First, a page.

Which path are you on?
And which path are your coaches & mentors on?
Path 1. Calculating & Persuasive
I used to follow this path, and I used to teach it to everyone.
Whenever I wanted to share a link on social media, I would always first wonder if there was an affiliate link… so I could get paid if my audience ever bought something.
I would feel like I wasn’t optimizing my time if I shared freely, without knowing what my return could be.
Everything I did had to have an ROI (“return on investment.”)
That’s the definition of being calculating.
In this path, it makes sense to focus on building up skills of persuasion.
We are taught that success in business has to do with knowing “how to sell.” Persuasive copywriting. Headline-writing formulas. Techniques to overcome objections and close sales. Becoming a master of enrollment.
Getting people to do what you want them to do.
The evaluation for every action is “What’s in it for me?”
How can I persuade others to give me what I want?
This is a path I know intimately, from personal experience…
It led to a closing of my heart,
a grasping and anxious mind.
Being calculating and persuasive — this is how many of us are taught we must be, if we want to be “successful.”
What’s worse? It often seems to be true. The good guy seems to finish last. The cunning seem to crush the competition. By being calculating in their relationships, and persuasive to get their way, they “win” in terms of ROI.
Yet, it’s short-term ROI.
Eventually, either they can’t sustain their behavior due to personal health challenges (physical or mental), or the people around them wise up to who they are and stop supporting them.
In the longer-term, they are on the wrong side of history. Future generations will see them as a cautionary tale. Or if you believe in the afterlife (as I do), they will deeply regret their behavior.
This path is exhausting: Always looking out for #1. Always on the defense in relationships.
This is why many people won’t do business without requiring the other party to sign an exhaustive contract.
Most of my business relationships that insisted on a contract, did not work out for the long-term. Yet the ones without contract, oftentimes produced ongoing benefit for everyone involved, because there was a deep level of trust and wanting to serve the whole.
Can we find a better way of doing business?
Path 2. Generous & Organized
We don’t have to be calculating and persuasive to win in business.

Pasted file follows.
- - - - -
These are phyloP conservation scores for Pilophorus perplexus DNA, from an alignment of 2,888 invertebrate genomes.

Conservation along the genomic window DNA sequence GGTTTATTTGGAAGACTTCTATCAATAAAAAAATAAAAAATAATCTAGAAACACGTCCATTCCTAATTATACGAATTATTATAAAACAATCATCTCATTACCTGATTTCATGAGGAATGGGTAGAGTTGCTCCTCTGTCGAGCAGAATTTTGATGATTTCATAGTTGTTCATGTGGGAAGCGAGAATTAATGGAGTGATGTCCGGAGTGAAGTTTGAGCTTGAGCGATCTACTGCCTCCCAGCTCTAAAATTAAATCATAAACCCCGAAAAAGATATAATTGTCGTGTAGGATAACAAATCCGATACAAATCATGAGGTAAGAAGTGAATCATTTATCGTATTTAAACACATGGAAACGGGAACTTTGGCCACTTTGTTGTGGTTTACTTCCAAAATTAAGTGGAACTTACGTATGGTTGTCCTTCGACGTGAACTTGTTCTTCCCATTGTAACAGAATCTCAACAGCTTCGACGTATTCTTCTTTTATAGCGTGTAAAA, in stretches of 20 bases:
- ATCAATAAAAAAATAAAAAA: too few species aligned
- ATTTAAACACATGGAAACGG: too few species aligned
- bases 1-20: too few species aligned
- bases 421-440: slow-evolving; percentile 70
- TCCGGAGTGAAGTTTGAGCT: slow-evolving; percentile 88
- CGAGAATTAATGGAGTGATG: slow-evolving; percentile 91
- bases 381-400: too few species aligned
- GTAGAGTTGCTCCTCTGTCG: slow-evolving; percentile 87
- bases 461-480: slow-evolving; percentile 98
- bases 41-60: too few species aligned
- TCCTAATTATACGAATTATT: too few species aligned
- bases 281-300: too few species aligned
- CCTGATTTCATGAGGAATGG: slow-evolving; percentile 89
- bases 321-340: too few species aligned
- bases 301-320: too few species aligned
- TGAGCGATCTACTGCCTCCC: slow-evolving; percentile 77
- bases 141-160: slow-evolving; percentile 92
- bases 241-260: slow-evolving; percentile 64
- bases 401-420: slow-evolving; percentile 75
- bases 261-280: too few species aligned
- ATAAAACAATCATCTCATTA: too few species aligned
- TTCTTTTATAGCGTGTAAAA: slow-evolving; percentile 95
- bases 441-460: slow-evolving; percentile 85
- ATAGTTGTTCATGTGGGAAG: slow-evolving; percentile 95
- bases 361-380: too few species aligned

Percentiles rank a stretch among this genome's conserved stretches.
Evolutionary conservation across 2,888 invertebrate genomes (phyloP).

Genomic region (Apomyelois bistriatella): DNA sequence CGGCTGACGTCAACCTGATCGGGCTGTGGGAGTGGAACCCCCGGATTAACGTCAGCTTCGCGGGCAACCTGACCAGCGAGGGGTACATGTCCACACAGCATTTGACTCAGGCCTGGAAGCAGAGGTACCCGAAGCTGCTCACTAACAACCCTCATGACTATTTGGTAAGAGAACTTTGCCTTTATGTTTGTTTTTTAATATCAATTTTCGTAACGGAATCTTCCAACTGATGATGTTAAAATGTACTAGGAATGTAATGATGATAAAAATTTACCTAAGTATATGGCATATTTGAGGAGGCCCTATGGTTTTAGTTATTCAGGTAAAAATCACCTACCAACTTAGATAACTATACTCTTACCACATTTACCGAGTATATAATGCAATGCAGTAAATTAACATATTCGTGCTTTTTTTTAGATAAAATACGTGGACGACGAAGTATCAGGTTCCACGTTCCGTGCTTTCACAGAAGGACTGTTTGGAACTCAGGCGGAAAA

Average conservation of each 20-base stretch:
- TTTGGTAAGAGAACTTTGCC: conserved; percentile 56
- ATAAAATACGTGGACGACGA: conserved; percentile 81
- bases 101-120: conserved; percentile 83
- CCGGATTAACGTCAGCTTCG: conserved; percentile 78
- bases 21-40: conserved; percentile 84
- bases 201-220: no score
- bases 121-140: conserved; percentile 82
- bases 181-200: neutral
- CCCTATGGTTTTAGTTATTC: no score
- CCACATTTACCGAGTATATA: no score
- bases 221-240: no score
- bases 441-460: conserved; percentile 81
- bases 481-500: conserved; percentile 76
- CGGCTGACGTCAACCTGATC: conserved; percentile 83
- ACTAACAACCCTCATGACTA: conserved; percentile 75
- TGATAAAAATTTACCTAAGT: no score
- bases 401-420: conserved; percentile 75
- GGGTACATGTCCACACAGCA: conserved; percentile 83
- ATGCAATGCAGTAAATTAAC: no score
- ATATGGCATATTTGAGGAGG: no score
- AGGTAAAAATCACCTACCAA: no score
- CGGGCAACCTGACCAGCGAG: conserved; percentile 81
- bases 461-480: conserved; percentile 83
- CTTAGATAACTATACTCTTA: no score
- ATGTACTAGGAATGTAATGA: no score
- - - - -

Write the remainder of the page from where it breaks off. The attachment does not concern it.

Instead, we can champion and aim to embody a more expansive spirit, a bigger heart, into our business and daily work.
Over the past few years I have begun to explore this path…
One example is shifting from giving only teaser information and charging $2,000 for my business trainings, to giving much of it away for free: www.georgekao.com/knowledge
By sharing many of my tools and content freely, I am finding a deeper and more consistent happiness.
I feel really good knowing that not holding back serves others more quickly. And it grows my own learning more rapidly… so I can in turn serve others even better. Benefits grow quickly all around, including to me.
I’m learning to move from a “personal” to a “universal” ROI.
Instead of “personal” productivity, I ask:
“How can I act in a way that is most productive for my audience?”
Some inspiring examples of this path of generosity, from my business heroes, Leo Babauta and Derek Sivers:
How Leo conducts his business:
Why Derek shares everything:
What about persuasiveness? Being proficient at selling is but only one path to worldly success… but it is not necessary.
Instead, when you are consistently generous, you create an audience that cares for you deeply.
Even when you stumble in what you say (and I do, very often, am uneloquent, raw in my communications), even when you are not persuasive, even when your headlines aren’t great, even if your website kind of sucks, your loyal audience will still sense your genuine care. And they will respond with love. They will praise you to others. New kindred spirits will find you.
However, generosity is just one part of this second path. The other important part is being Organized.
Being a good manager of your time, your money, and your knowledge (being able to find info quickly!) — this is essential if you don’t want to burn out in your generosity.
By being organized, you can sustainably keep giving, caring, and loving freely.
A wise structure creates true freedom.
Every one of us can learn to become a bit more organized. Even a small improvement can make a large difference to our days, our weeks, our life.
Remember that you have an amazing, highly adaptable brain (neuroplasticity!)
You can improve in your organizational skills at any age. Truly.
I humbly offer you my best resources on being organized: http://georgekao.com/joyful-productivity
Lastly, this brings me to the importance of intentionally choosing our teachers, mentors, coaches, bloggers, podcasts, the email lists we subscribe to.
Are the marketers & mentors you follow on a path of calculation & persuasion? Are they always trying to get you to buy the next thing? This is what I don’t like about most marketing funnels. It’s always “how can we maximize the dollar amount the customer spends with us?” rather than “how can we remain sustainable and serve the customer as much as possible?” If you want to more of my thoughts on marketing funnels, read here.
Choose carefully which mentors you follow, because your own values will be shaped by them. You won’t even know it. You’ll just gradually come to absorb and mimic their ethics.
Let’s all aim for (and surround ourselves with) the generous & organized path to success. The world will be better for it, and we will experience a deeper meaning and fulfillment.
And we’ll build truer community.
I invite you to comment below and tag a mentor whom you admire for being truly generous & organized.